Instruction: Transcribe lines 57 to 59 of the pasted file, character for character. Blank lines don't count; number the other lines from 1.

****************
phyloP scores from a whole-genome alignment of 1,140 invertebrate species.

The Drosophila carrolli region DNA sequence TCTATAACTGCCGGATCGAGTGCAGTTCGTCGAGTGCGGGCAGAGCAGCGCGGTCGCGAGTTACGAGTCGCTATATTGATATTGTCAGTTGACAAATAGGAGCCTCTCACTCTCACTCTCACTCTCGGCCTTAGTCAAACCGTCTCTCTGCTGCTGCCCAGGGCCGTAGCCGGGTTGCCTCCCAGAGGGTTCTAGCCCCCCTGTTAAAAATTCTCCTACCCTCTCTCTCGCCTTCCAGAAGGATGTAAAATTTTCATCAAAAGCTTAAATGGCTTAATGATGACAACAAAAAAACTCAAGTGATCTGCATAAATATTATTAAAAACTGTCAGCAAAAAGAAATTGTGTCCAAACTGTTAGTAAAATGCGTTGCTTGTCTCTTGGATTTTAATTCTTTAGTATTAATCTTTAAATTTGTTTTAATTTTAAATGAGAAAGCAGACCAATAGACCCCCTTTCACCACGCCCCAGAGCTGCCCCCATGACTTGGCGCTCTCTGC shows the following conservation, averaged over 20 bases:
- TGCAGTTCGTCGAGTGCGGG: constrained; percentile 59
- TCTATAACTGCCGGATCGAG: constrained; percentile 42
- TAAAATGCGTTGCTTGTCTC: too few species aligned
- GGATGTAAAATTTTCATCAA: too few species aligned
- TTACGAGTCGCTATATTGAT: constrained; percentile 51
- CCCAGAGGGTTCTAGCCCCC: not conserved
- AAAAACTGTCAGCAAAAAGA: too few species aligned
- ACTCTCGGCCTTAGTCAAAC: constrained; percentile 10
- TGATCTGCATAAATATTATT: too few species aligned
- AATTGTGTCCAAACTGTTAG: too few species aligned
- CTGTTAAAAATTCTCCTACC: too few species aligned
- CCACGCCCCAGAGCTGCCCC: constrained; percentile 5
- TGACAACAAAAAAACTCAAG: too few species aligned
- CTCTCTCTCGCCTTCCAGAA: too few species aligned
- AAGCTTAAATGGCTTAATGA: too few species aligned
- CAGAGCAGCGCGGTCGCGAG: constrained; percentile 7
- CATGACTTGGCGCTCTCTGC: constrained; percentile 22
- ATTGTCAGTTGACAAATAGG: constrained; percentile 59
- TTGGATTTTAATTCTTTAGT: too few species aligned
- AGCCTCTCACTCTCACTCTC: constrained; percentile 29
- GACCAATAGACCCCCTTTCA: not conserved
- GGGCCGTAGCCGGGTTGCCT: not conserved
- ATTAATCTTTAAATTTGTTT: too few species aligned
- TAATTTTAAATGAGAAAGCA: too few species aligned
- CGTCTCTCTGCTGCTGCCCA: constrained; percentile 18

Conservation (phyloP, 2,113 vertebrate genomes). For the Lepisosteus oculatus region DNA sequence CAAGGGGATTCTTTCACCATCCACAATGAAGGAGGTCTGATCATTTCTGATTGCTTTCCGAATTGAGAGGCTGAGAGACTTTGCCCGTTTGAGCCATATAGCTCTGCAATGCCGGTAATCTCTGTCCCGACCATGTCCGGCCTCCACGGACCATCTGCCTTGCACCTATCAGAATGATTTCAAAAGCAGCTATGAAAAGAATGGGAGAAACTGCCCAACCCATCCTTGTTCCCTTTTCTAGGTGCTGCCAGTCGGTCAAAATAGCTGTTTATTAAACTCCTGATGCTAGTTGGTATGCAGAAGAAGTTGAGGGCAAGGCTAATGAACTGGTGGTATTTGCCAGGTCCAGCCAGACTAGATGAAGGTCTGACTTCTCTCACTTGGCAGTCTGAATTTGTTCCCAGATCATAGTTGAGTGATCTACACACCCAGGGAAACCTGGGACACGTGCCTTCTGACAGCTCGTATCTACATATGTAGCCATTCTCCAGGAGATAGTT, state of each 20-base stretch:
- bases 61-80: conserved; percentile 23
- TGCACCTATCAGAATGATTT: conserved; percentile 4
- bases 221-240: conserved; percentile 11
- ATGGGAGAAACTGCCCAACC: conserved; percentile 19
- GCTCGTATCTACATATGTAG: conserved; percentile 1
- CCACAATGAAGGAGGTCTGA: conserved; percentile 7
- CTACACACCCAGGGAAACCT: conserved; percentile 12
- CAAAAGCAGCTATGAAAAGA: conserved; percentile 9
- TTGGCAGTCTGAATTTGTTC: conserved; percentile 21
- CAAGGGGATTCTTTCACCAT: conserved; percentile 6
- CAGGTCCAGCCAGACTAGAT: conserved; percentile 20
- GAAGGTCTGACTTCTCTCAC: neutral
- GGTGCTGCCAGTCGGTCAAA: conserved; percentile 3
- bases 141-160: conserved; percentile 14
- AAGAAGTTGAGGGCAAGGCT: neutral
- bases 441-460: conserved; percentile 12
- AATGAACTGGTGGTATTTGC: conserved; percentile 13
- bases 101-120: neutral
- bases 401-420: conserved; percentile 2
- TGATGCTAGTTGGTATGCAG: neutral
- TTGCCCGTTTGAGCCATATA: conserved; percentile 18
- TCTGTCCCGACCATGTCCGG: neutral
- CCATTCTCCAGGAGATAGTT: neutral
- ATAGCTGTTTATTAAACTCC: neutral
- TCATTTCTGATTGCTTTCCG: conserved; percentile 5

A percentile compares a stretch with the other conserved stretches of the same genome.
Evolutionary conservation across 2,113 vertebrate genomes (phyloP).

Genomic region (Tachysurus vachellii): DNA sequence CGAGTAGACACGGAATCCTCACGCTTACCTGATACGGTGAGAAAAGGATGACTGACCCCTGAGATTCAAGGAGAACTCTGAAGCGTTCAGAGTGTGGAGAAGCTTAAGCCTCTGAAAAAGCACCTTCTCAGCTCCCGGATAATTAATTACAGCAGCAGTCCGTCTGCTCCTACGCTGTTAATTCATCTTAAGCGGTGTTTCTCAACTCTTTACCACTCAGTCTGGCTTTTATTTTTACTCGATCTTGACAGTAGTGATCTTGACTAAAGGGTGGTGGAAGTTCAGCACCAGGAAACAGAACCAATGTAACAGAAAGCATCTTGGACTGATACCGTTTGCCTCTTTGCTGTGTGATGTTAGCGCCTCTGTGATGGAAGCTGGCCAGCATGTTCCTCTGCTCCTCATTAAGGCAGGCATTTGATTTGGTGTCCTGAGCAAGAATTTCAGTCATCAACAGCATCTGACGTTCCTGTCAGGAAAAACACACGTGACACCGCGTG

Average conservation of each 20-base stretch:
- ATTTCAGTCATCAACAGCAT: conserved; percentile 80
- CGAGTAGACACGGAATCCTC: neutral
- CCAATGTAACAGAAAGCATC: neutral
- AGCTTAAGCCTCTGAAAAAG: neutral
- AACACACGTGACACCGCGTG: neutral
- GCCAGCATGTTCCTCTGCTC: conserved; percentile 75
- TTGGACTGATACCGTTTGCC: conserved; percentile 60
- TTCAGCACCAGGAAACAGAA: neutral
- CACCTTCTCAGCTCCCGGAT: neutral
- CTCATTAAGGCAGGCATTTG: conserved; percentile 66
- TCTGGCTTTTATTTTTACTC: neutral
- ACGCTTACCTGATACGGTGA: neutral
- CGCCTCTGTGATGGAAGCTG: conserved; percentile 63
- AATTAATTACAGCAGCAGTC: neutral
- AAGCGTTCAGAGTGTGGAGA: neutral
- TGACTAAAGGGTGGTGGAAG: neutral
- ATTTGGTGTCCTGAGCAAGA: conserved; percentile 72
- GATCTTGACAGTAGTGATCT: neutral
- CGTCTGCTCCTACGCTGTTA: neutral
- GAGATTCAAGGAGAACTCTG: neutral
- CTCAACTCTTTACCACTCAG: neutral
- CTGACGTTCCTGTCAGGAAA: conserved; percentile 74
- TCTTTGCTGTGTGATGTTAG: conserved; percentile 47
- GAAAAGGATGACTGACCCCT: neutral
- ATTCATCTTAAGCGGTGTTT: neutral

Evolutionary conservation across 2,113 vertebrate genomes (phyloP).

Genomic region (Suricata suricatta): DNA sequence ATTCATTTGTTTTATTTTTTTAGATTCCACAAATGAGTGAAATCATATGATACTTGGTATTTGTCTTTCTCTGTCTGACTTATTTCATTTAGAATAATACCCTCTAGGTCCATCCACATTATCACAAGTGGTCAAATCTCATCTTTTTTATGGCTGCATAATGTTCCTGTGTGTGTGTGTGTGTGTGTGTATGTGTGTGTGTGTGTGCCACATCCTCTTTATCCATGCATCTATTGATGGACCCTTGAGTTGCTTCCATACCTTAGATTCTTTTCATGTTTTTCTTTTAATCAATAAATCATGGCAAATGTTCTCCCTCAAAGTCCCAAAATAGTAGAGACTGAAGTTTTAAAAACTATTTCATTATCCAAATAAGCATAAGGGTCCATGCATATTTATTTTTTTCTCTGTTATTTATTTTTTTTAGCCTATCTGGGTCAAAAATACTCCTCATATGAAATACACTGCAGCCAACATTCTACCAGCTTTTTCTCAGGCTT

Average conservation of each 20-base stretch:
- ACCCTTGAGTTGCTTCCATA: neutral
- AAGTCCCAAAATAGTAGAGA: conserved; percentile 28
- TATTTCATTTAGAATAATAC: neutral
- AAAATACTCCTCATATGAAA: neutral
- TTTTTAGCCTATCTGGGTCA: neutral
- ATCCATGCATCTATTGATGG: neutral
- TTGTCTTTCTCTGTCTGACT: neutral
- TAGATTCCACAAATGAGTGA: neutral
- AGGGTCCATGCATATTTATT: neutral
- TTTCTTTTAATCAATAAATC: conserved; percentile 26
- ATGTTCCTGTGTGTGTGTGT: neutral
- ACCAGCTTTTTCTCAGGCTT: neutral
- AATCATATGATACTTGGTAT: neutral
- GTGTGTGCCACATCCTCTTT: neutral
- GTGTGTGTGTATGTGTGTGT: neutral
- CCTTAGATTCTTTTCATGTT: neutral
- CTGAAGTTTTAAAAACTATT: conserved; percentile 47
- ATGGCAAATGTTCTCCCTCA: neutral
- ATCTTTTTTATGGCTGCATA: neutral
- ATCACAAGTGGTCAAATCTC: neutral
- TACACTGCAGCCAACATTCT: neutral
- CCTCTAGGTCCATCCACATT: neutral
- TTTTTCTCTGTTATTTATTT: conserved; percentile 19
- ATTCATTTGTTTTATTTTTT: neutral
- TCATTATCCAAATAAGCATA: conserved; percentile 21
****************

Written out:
Average conservation of each 20-base stretch:
- ATTTCAGTCATCAACAGCAT: conserved; percentile 80
- CGAGTAGACACGGAATCCTC: neutral